Title: Queen of Ruin
Author: Tracy Banghart
Series number: Book 2 in the Grace and Fury duology.
Publishing date: July 11th 2019.
Publisher: Hachette Children’s Group
Page count: 340
Summary: After the shock events that everyone saw coming at the end of book one, Nomi and Maris are being sent to Mount Ruin to die. Malachi is dying and they have no hope as Asa’s evil coup takes over the empire. Serina and her buddies at Mount Ruin have overthrown the guards and are finally free…but how can they escape the island?
Serina – After going from my most hated character is book 1, she overtook Nomi very quickly near the end of book 1 and then into this book. Serina is level-headed, balanced, generous and humble. Everything a leader should be.
Nomi – Nomi…the worst girl to ever live. She is so naive, so annoying, and so…bland. I really wanted to like her because she was the one who broke the rules and stuff, but she falls so flat it actually hurts.
Renzo – For a character that is mentioned a lot he gets zero real screen time and may as well have not existed.
Malachi – Have we seen the bad brother is actually the good brother trope before? Yes. Do I care? Not really.
Asa – Boo hiss. Whta even happened to his character arc?
Anika – A cool character that once again got limited screentime and should have had more.
Maris – A really great character who goes throuhg a lot of evolution throughout the book!
Val – Kind and sweet but not fleshed out enough.
Overall rating and comments:
This series had a few problems. Firstly, the concept is great but falls flat in many places. Many of the characters are introduced but have little to no baring on the plot and as such they become confusing and forgettable. Everyone is fighting for page time that many of the side characters are not fleshed out enough when they should be. Especially the love interests. I feel like the second half of the duology was rushed in comparison and that was a shame. I did enjoy it.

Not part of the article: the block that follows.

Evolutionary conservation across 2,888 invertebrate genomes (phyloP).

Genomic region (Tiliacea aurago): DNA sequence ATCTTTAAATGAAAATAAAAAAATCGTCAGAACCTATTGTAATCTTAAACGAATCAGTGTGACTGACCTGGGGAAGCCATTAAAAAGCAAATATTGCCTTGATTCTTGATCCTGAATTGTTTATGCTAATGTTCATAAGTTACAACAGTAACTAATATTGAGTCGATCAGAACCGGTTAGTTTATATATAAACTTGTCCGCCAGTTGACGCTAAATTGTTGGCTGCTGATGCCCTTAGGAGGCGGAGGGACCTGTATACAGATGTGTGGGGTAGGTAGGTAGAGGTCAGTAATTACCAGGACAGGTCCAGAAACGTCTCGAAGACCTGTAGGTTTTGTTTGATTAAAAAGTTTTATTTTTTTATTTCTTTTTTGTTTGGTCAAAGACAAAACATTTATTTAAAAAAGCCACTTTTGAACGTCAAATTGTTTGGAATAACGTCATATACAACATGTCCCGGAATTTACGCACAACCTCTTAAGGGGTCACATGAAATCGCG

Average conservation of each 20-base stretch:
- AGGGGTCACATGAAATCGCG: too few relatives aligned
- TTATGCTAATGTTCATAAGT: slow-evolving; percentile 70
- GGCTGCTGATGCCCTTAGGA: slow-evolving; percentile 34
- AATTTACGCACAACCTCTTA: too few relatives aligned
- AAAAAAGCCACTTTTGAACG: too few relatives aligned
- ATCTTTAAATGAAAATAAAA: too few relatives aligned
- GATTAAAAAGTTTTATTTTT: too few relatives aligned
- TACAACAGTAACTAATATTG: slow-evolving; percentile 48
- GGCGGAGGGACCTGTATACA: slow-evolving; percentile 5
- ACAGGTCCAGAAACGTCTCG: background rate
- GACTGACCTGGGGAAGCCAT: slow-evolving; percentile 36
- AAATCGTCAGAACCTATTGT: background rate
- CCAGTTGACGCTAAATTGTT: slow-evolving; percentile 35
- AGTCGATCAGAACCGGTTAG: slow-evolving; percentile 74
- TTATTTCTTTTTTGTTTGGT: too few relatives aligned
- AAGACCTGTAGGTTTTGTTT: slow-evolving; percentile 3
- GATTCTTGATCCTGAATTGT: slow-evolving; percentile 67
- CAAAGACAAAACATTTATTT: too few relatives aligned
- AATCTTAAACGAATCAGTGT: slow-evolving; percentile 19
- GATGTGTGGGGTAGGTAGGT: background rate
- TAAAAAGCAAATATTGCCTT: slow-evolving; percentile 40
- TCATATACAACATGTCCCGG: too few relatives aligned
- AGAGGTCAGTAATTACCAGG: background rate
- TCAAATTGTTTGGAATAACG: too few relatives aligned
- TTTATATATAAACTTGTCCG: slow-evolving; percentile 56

The overall irony of having so many women on Mount Ruin is that many of them are disposable to the book. In its essence, Grace and Fury is about women standing up for their right to exist, and in doing so this backfires in several ways. Firstly, while Viridia is clearly an incredibly sexist country, many of the actions by the women escaping are no better. They kill without mercy even though many of the soldiers may not be as evil as you think. I’m not say killing them isn’t understandable, but all empathy has been lost. This isn’t to say that their plight is not identifiable, it is. These women become animalistic and full of rage in a terrifying but not appealing way. I am not moved by their struggle when they do not care for anyone but themselves.
That said, I didn’t feel much threat from the males in the second book compared to the first. The men have very little hold over the women in the second book and any fight scenes feel kind of…forced. Men not fighting because they’re not scared of women. I really find hard to believe. There are so many named female characters who die that they also become quite disposable and forgettable. Their names blur into one and very few characters have their own personalities. Which defeats the purpose of the story, in my opinion. Finally, all of the male characters are essentially relegated to doing nothing for the majority of the book which seemed a shame. These women needed equality, and yet the men are unable to act at all unless they are sitting quietly and supporting the women and nothing more. I hate to say it, but that’s not how equality works and it seemed like a bad way to show a partnership between the sexes. It’s about supporting one another and it seemed a shame to even include these love interests if they served no purpose in any aspects of the female characters’ lives.
LGBT+ elements were great to be included and well done, but I would have preferred to have those characters as the main characters as they were honestly more interesting love stories.
Overall, I did enjoy the book. It’s well written and interesting but not worth a second read. I am hopeful for Banghart’s future writing and am excited to see her ideas. She’s a new writer and nothing is perfect. I always enjoy female protagonists who think for themselves so that was nice.
Score: 3 angry princesses out of five.
If you like this, you might like:
-The Selection by Kiera Cass
-Red Queen by Victoria Aveyard
-The Goddess Test by Aimee Carter
Further reading (read next):